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Corn Helps Check Soybean Cyst Nematodes in No-Till FieldsBy Jan Suszkiw
March 20, 2002
Farmers who practice no-till, leaving soils unplowed before planting, run little risk of boosting soybean cyst nematode (SCN) populations as long as soybeans are rotated with corn, an Agricultural Research Service study suggests.
Heterodera glycines (SCN), a microscopic roundworm, costs farmers $240 million to $1.5 billion annually in crop losses. During the past decade, one-third of Midwestern farmers have adapted no-till to replenish organic soil matter, curtail erosion and cut production costs.
Recently, theres been speculation that no-tills increasing use has contributed to a rise in SCN populations in Midwestern soybean fields. However, theres been little actual research investigating this in Midwestern states, according to nematologist Gregory Noel, at ARS Soybean/Maize Germplasm, Pathology and Genetics Research Unit at Urbana, Ill.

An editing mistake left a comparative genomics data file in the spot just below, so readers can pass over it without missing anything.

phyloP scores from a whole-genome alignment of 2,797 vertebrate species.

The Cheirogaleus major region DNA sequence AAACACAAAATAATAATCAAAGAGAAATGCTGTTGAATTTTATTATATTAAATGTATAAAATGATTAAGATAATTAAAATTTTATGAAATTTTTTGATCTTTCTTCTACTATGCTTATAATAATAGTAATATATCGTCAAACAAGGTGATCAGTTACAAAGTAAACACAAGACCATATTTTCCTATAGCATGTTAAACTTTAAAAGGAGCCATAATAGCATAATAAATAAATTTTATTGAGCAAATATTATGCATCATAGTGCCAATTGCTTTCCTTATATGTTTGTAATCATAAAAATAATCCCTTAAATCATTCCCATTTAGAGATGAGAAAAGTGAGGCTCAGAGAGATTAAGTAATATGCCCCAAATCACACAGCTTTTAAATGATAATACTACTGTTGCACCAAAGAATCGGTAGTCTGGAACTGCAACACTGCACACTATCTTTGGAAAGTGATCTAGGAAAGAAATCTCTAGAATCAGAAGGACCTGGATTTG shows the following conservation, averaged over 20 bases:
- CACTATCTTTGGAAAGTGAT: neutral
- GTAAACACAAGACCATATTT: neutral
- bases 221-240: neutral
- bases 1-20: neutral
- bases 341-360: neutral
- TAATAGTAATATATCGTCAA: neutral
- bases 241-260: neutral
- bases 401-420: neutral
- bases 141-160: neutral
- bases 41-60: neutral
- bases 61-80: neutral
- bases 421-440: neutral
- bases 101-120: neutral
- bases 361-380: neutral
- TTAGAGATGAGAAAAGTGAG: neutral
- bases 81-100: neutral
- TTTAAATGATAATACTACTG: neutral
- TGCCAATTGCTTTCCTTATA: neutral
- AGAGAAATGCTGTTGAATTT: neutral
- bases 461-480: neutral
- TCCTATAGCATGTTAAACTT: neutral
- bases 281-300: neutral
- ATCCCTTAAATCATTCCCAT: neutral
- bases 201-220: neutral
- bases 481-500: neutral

So, in 1994, he initiated a seven-year study on a local field with silty clay loam soils and six percent organic matter to examine what, if any, effect no-till had on SCN populations compared to using conventional tillage, corn-soybean rotations, and SCN-resistant and susceptible cultivars.
Among his observations:
Surprisingly, the pests 1999-2000 population crashed even further in all research plots. Noel suspects a natural antagonist emerged, such as a parasitic fungus or bacterium, which raises the prospect for a new SCN biocontrol agent.
ARS is the U.S. Department of Agricultures main scientific research agency.